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And sweeter than the gentle south-west wind,
O’er willowy meads and shadow'd waters creeping,
And Ceres' golden fields ;-the sultry hind
Meets it with brow uplift, and stays his reaping.

NAMES.*
I ASK'D my fair one happy day,

What I should call her in my lay;
By what sweet name from Rome or Greece;
Lalage, Neæra, Chloris,
Sappho, Lesbia, or Doris,

Arethusa or Lucrece.

“Ah !" replied my gentle fair,
Beloved, what are names but air ?

Choose thou whatever suits the line ;
Call me Sappho, call me Chloris,
Call me Lalage or Doris,

Only, only call me thine.”

WATER BALLAD.*
“COME hither, gently rowing,

Come bear me quickly o’er
This stream so brightly flowing

To yonder woodland shore.

* Morning Post, August 27, 1799; and, with the names given somewhat differently, in The Keepsake for 1829.

+ The Athenæum, Oct. 29, 1831. [Now first included in any collection of Coleridge's Poems.]

VOL. II.

X

But vain were my endeavour

To pay thee, courteous guide; Row on, row on, for ever

I'd have thee by my side.

6

“Good boatman, prithee haste thee,
I seek my father-land."-
Say, when I there have placed thee,

Dare I demand thy hand?'
A maiden's head can never

So hard a point decide ;
Row on, row on,

for ever
I'd have thee by my side.”

The happy bridal over

The wanderer ceased to roam, For, seated by her lover,

The boat became her home. And still they sang together

As steering o'er the tide : “Row on through wind and weather

For ever by my side.”

DESIRE.

WHERE true Love burns Desire is Love's pure

flame;

It is the reflex of our earthly frame,
That takes its meaning from the nobler part,
And but translates the language of the heart.

LOVE AND FRIENDSHIP OPPOSITE.

HER attachment may differ from yours in degree, ,

Provided they are both of one kind; But Friendship how tender so ever it be

Gives no accord to Love, however refined.

Love, that meets not with Love, its true nature

revealing, Grows ashamed of itself, and demurs : If you cannot lift hers up to your state of feeling,

You must lower down your state to hers.

NOT AT HOME.
THAT Jealousy may rule a mind

Where Love could never be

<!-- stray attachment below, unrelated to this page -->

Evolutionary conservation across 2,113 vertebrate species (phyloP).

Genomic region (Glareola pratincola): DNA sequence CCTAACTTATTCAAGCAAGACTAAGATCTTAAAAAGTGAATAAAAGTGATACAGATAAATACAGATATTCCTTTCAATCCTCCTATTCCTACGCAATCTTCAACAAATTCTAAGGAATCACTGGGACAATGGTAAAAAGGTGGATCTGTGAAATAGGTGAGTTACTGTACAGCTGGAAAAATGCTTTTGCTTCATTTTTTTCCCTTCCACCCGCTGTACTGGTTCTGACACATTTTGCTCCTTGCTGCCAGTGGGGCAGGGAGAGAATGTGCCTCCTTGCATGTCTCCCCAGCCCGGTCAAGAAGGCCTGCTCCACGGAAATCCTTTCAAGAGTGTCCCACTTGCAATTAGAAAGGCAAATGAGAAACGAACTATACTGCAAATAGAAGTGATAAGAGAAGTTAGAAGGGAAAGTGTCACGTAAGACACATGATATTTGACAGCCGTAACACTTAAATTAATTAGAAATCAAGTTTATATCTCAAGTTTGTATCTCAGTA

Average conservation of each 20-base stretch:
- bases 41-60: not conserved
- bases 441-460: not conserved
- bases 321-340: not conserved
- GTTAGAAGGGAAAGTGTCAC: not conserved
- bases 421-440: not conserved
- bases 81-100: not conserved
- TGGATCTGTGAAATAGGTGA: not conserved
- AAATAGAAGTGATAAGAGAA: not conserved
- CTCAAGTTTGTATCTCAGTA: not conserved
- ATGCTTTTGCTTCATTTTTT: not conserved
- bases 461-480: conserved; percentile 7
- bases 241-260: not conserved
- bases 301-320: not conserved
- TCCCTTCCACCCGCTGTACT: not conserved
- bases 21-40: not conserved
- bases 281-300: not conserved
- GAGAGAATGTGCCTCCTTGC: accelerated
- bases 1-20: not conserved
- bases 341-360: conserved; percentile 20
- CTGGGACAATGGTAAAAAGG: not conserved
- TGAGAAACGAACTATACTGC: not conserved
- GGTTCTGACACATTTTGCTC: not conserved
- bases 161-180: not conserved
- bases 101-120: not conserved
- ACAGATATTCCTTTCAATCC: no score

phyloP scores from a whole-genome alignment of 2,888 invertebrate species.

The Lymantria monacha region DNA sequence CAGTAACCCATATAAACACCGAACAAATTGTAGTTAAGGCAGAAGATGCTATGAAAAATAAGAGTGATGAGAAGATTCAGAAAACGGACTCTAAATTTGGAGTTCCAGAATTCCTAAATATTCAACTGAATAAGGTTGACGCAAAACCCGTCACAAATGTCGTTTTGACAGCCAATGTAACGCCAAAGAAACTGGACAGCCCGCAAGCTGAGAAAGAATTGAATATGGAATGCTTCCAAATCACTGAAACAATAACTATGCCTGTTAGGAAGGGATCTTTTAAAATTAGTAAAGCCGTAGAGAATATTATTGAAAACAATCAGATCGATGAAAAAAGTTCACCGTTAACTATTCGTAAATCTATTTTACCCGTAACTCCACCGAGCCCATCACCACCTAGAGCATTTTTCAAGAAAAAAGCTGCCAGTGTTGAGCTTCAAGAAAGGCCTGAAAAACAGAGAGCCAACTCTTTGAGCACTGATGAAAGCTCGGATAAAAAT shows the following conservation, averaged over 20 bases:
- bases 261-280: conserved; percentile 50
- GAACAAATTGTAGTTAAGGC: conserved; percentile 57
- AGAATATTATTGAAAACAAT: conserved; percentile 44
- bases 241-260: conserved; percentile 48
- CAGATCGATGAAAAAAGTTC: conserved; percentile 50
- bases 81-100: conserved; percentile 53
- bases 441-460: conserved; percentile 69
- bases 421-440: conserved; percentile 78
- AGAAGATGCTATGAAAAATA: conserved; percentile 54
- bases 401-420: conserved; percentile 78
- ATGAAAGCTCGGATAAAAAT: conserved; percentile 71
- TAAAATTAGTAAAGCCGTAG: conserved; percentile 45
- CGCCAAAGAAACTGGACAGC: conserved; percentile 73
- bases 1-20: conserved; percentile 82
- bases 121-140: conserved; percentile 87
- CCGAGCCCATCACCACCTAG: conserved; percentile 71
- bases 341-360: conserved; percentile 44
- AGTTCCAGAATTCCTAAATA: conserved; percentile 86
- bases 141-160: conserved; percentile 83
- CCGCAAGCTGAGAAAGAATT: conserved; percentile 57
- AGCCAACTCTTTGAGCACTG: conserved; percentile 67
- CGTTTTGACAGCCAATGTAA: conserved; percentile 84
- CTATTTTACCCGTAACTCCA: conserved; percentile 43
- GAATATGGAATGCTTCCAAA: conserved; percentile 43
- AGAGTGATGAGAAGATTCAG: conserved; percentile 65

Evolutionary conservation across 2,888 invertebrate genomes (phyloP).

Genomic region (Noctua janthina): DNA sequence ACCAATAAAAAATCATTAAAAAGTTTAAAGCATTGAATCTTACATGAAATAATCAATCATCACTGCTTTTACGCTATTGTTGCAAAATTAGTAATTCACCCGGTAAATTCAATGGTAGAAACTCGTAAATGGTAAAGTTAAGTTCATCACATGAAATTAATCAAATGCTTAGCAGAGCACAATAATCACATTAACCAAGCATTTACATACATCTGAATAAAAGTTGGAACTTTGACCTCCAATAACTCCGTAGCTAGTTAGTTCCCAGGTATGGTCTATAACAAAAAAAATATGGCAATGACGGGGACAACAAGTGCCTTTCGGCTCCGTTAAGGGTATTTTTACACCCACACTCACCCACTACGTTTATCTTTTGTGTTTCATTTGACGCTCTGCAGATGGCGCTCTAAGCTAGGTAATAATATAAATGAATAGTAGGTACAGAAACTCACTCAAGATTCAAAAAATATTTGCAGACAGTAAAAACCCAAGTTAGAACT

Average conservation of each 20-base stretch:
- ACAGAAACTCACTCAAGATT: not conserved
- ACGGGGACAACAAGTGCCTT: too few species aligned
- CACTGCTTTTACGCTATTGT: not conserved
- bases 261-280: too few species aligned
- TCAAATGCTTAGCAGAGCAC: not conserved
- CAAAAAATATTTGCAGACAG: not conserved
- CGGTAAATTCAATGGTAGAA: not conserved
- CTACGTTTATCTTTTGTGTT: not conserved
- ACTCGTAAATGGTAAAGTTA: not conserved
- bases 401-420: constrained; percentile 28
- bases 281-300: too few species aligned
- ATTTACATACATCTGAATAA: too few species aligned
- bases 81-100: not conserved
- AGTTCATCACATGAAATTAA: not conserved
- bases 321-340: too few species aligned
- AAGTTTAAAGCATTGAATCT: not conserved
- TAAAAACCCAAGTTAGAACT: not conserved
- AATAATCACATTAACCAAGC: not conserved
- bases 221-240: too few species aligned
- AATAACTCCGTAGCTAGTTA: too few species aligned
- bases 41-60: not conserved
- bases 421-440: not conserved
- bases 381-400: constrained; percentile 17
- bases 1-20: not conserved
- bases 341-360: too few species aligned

I know; but ne'er expect to find

Love without Jealousy.

She has a strange cast in her ee,

A swart sour-visaged maid-
But yet Love's own twin-sister she

His house-mate and his shade.

Ask for her and she'll be denied :

What then ? they only mean
Their mistress has lain down to sleep,

And can't just then be seen.

TO A LADY,

OFFENDED BY A SPORTIVE OBSERVATION THAT

WOMEN HAVE NO SOULS.

NAY, dearest Anna! why so grave ?

I said, you had no soul, 'tis true ! For what you are, you cannot have :

'Tis I that have one since I first had you !

I HAVE heard of reasons manifold

Why Love must needs be blind, But this the best of all I hold

His eyes are in his mind.

What outward form and feature are

He guesseth but in part;
But what within is good and fair

He seeth with the heart.

LINES

SUGGESTED BY THE LAST WORDS OF BERENGARIUS.

OB. ANNO DOM. 1088. *

No

more 'twixt conscience staggering and the

Pope
Soon shall I now before my God appear,

* Literary Souvenir, 1827.

By him to be acquitted, as I hope ;
By him to be condemned, as I fear.-

REFLECTION ON THE ABOVE.

Lynx amid moles ! had I stood by thy bed,
Be of good cheer, meek soul! I would have said :
I see a hope spring from that humble fear.
All are not strong alike through storms to steer
Right onward. What though dread of threaten'd

death
And dungeon torture made thy hand and breath
Inconstant to the truth within thy heart ?
That truth, from which, through fear, thou twice

didst start,

Fear haply told thee, was a learned strife,
Or not so vital as to claim thy life :
And myriads had reach'd Heaven, who never knew
Where lay the difference 'twixt the false and true !

Ye, who secure ʼmid trophies not your own,
Judge him who won them when he stood alone,
And proudly talk of recreant Berengare-
O first the age, and then the man compare !
That age how dark ! congenial minds how rare !
No host of friends with kindred zeal did burn !
No throbbing hearts awaited his return !

Prostrate alike when prince and peasant fell,
He only disenchanted from the spell,

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